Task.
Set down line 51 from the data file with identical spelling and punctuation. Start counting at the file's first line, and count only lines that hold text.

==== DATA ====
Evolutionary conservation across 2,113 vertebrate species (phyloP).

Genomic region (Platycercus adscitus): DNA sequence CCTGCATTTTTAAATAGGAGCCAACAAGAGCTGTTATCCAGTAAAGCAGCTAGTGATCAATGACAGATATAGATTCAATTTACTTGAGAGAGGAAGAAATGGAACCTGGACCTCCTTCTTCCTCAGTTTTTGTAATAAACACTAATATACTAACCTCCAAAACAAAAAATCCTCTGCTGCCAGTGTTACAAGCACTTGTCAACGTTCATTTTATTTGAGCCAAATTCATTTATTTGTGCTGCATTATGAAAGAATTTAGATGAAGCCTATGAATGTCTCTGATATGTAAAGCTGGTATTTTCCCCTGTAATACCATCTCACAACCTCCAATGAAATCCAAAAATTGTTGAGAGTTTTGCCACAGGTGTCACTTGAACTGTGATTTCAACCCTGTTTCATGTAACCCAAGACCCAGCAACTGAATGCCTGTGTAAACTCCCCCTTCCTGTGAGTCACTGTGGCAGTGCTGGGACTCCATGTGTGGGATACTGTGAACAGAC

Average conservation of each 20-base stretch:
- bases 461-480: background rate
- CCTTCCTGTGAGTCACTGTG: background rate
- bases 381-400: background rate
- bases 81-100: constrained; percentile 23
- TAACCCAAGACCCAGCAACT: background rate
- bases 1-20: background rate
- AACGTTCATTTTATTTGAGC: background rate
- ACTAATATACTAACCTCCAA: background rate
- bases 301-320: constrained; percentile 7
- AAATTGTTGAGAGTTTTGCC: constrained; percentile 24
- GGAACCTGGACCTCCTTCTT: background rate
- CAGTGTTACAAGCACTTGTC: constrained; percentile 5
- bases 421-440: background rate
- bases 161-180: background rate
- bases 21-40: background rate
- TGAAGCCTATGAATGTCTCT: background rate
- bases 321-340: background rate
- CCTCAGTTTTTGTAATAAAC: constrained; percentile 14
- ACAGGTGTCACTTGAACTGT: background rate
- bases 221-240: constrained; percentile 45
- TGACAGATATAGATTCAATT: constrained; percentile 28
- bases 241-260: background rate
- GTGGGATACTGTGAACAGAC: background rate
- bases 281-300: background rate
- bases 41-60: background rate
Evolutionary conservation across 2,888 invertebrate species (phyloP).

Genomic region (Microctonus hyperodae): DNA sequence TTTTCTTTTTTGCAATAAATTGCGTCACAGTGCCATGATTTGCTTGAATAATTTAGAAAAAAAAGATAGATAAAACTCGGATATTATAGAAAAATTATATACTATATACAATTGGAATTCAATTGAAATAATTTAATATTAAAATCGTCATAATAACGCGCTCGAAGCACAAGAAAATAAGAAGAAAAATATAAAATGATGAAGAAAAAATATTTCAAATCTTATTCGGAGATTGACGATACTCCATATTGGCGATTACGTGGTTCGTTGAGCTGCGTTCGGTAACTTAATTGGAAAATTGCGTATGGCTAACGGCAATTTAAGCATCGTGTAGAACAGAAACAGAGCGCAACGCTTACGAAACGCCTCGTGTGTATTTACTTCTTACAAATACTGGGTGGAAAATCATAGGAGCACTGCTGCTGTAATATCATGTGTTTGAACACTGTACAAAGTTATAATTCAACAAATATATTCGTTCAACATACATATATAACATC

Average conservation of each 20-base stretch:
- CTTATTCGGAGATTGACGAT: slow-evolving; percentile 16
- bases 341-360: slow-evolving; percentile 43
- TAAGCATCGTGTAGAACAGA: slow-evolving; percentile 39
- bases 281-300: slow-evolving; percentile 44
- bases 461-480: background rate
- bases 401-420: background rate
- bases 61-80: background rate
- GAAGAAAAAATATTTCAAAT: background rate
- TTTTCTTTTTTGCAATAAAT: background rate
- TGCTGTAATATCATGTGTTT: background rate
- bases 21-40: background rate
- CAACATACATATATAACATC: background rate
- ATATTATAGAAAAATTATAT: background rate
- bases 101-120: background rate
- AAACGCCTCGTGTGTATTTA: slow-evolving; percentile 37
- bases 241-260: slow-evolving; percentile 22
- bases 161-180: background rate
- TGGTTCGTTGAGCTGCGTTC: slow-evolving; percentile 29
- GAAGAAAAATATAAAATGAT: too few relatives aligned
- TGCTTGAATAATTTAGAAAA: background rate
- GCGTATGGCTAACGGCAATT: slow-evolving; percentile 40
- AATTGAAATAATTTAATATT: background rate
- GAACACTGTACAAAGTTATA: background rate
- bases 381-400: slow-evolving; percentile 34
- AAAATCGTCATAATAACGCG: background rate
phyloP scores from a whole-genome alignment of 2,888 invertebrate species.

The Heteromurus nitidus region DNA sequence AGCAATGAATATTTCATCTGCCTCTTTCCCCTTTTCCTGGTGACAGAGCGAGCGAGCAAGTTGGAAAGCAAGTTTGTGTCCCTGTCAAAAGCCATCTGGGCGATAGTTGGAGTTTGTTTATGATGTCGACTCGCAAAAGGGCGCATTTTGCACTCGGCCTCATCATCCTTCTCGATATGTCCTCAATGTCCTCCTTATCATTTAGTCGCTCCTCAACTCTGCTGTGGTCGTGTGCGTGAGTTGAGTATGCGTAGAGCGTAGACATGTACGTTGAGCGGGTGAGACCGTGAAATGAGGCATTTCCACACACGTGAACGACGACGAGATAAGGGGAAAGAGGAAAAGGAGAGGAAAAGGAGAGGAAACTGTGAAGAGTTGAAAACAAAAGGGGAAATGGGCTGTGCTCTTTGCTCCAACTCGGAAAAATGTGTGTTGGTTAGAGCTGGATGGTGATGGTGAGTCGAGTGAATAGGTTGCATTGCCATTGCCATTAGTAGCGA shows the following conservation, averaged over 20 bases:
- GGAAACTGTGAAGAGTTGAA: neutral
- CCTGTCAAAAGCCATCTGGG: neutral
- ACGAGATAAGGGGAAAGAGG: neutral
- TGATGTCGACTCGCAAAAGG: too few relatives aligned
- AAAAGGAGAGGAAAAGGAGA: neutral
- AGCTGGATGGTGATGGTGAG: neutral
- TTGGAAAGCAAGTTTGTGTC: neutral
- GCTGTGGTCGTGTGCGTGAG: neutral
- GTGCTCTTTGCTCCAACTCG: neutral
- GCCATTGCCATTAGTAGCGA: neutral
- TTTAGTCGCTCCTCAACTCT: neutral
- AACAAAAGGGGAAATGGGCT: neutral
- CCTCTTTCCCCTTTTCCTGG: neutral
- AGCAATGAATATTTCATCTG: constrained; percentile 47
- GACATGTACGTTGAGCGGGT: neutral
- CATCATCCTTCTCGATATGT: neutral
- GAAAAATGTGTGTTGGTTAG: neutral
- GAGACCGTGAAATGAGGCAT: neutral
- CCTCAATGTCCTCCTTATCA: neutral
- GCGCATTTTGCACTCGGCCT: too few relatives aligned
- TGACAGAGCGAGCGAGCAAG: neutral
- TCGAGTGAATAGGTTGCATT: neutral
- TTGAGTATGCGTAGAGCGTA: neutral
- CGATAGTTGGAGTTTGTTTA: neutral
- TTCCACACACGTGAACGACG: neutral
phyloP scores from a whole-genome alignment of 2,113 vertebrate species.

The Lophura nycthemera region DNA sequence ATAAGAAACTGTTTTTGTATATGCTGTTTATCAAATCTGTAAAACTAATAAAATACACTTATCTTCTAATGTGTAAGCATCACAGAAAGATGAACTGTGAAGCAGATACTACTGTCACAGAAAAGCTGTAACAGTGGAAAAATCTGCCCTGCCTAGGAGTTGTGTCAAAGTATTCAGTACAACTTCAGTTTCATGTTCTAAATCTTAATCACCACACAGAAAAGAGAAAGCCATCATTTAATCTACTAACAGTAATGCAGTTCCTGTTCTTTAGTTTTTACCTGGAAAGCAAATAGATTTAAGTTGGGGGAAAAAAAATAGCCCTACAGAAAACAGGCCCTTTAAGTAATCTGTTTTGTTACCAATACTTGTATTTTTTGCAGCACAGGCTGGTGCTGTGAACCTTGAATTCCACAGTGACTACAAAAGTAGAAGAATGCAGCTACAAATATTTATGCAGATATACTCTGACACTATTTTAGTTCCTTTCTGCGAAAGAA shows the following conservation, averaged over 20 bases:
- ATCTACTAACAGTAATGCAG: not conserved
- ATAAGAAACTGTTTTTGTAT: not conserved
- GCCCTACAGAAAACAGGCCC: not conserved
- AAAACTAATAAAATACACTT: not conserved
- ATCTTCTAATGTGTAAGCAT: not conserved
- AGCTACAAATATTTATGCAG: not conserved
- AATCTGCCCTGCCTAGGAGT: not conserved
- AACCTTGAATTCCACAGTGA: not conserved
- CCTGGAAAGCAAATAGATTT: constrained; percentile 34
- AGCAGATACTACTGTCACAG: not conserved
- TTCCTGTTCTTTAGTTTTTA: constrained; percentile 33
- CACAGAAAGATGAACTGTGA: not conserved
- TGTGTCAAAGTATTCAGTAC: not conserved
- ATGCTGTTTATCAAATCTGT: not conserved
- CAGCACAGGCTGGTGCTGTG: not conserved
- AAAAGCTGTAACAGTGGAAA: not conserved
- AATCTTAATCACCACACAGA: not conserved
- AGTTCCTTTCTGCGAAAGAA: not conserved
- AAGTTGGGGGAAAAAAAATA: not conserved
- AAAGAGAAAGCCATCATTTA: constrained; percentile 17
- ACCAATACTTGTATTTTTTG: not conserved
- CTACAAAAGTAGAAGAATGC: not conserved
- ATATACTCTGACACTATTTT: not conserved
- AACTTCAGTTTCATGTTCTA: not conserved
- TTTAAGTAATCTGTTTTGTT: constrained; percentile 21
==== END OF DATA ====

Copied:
- TGCTTGAATAATTTAGAAAA: background rate